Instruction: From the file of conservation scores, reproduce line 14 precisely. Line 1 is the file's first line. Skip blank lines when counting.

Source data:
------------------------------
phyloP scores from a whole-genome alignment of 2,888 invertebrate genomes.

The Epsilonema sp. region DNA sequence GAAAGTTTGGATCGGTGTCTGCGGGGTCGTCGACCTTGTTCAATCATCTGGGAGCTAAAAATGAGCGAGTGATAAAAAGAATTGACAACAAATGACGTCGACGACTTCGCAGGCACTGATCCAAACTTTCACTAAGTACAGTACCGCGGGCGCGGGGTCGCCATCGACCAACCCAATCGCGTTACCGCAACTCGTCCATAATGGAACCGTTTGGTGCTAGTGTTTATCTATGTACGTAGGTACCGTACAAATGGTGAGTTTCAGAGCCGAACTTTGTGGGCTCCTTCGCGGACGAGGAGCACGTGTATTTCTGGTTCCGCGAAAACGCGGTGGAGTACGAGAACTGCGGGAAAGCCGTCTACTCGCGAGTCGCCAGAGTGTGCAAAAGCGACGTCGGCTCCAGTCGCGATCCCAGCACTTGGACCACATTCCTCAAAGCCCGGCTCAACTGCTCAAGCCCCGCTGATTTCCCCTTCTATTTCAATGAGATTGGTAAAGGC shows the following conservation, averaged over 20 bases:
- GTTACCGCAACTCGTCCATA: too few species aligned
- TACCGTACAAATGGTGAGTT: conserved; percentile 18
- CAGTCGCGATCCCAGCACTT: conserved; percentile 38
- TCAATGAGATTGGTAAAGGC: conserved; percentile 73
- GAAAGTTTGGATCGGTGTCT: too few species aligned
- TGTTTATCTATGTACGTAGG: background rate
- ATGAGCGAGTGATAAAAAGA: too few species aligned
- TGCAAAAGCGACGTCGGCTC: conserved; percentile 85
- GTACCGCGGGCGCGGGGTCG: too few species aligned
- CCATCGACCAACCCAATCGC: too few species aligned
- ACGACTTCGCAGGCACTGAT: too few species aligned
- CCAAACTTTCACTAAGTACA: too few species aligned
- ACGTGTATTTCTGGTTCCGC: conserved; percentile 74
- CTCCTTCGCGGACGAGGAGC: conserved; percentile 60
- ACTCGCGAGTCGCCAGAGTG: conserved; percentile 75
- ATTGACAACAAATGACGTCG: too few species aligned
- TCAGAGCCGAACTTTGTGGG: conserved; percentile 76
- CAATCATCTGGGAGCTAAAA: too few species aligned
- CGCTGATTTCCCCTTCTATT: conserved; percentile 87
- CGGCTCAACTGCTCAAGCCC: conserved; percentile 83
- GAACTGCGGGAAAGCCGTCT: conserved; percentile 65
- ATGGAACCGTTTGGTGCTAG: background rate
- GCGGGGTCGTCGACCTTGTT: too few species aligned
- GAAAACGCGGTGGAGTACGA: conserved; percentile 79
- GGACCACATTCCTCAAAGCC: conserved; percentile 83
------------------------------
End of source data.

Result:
- CCAAACTTTCACTAAGTACA: too few species aligned